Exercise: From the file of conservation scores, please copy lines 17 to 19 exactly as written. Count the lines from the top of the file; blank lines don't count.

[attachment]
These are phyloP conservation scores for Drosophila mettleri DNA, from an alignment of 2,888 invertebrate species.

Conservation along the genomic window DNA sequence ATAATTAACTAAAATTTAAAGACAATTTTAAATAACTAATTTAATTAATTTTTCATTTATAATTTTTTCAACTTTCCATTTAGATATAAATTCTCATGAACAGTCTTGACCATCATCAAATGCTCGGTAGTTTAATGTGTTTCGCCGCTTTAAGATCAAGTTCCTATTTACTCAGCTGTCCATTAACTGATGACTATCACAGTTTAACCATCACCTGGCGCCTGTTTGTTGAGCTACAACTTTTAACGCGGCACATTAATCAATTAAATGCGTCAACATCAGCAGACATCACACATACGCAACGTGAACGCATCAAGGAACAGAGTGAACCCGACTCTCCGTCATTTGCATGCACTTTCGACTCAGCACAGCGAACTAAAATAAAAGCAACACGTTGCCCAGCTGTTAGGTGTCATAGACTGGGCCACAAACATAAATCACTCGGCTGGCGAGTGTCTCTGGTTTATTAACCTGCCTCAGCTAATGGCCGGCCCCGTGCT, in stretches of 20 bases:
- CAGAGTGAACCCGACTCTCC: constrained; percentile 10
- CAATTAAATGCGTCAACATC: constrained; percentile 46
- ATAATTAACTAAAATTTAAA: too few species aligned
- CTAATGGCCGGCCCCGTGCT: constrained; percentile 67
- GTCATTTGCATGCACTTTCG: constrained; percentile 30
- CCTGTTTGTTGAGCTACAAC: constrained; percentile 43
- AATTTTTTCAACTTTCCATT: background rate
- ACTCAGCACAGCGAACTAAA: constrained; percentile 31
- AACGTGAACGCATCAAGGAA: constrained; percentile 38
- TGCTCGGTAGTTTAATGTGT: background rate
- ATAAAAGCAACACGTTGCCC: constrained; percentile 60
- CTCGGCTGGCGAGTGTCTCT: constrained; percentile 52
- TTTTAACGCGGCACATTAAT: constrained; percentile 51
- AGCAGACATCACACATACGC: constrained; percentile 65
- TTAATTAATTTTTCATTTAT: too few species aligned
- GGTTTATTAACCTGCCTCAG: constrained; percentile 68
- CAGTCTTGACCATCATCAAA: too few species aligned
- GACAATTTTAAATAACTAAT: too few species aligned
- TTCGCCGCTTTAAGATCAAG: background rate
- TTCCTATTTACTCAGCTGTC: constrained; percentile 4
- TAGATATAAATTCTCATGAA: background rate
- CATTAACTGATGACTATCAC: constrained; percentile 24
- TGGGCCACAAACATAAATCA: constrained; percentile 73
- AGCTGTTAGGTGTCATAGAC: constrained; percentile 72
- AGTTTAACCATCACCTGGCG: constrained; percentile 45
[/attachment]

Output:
- TTAATTAATTTTTCATTTAT: too few species aligned
- GGTTTATTAACCTGCCTCAG: constrained; percentile 68
- CAGTCTTGACCATCATCAAA: too few species aligned